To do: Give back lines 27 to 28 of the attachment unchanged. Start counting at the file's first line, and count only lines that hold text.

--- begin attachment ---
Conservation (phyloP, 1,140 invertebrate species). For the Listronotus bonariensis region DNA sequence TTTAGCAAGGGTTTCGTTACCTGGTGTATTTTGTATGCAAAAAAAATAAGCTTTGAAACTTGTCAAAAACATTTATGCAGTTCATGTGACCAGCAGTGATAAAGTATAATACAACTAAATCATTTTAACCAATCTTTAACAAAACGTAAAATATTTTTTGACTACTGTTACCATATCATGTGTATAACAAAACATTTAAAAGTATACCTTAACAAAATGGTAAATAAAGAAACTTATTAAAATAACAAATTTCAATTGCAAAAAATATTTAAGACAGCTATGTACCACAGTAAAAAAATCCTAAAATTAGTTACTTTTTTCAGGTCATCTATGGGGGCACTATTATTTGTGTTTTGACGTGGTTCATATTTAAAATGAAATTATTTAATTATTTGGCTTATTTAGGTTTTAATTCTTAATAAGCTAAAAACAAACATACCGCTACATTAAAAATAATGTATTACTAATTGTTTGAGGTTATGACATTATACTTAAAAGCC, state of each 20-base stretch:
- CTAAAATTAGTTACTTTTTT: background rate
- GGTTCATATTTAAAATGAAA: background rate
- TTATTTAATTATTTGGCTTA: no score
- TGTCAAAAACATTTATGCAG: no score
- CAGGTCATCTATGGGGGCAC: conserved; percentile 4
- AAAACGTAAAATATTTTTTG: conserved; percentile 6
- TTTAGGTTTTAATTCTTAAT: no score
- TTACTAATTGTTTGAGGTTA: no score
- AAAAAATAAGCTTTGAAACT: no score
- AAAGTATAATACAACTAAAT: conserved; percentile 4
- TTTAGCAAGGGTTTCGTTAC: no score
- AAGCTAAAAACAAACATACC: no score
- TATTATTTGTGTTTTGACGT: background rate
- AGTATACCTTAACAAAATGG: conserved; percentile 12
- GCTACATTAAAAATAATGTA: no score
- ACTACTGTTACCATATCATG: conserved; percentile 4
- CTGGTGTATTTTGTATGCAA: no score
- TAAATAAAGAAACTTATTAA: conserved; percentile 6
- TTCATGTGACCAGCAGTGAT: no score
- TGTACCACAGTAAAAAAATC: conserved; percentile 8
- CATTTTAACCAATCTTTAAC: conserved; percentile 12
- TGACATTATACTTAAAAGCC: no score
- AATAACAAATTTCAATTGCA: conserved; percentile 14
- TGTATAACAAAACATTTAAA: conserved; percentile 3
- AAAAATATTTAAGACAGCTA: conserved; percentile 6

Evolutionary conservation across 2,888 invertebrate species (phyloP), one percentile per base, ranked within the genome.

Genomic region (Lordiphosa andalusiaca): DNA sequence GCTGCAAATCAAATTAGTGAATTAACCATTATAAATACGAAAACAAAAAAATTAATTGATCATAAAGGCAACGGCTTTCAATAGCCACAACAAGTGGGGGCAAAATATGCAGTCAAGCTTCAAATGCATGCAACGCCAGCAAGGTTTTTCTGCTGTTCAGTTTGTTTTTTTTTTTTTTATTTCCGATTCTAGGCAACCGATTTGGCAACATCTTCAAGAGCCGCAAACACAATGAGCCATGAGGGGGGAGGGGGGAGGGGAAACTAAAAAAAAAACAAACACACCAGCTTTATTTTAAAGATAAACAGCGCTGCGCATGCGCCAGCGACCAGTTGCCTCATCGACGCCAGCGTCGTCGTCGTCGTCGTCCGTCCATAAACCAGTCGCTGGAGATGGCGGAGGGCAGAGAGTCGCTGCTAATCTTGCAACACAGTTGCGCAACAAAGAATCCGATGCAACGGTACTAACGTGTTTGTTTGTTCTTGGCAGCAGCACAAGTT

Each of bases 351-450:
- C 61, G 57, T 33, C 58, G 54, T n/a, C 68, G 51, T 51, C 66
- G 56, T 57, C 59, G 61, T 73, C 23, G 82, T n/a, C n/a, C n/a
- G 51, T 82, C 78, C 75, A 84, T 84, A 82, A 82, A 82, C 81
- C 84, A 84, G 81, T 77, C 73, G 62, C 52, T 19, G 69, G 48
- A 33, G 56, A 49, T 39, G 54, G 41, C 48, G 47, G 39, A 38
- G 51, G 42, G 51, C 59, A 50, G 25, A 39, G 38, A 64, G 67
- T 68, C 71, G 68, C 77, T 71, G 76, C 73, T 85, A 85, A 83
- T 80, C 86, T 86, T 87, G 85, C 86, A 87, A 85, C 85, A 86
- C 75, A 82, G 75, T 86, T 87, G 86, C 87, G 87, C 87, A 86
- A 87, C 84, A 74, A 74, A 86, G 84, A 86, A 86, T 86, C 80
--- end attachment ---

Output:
Evolutionary conservation across 2,888 invertebrate species (phyloP), one percentile per base, ranked within the genome.

Genomic region (Lordiphosa andalusiaca): DNA sequence GCTGCAAATCAAATTAGTGAATTAACCATTATAAATACGAAAACAAAAAAATTAATTGATCATAAAGGCAACGGCTTTCAATAGCCACAACAAGTGGGGGCAAAATATGCAGTCAAGCTTCAAATGCATGCAACGCCAGCAAGGTTTTTCTGCTGTTCAGTTTGTTTTTTTTTTTTTTATTTCCGATTCTAGGCAACCGATTTGGCAACATCTTCAAGAGCCGCAAACACAATGAGCCATGAGGGGGGAGGGGGGAGGGGAAACTAAAAAAAAAACAAACACACCAGCTTTATTTTAAAGATAAACAGCGCTGCGCATGCGCCAGCGACCAGTTGCCTCATCGACGCCAGCGTCGTCGTCGTCGTCGTCCGTCCATAAACCAGTCGCTGGAGATGGCGGAGGGCAGAGAGTCGCTGCTAATCTTGCAACACAGTTGCGCAACAAAGAATCCGATGCAACGGTACTAACGTGTTTGTTTGTTCTTGGCAGCAGCACAAGTT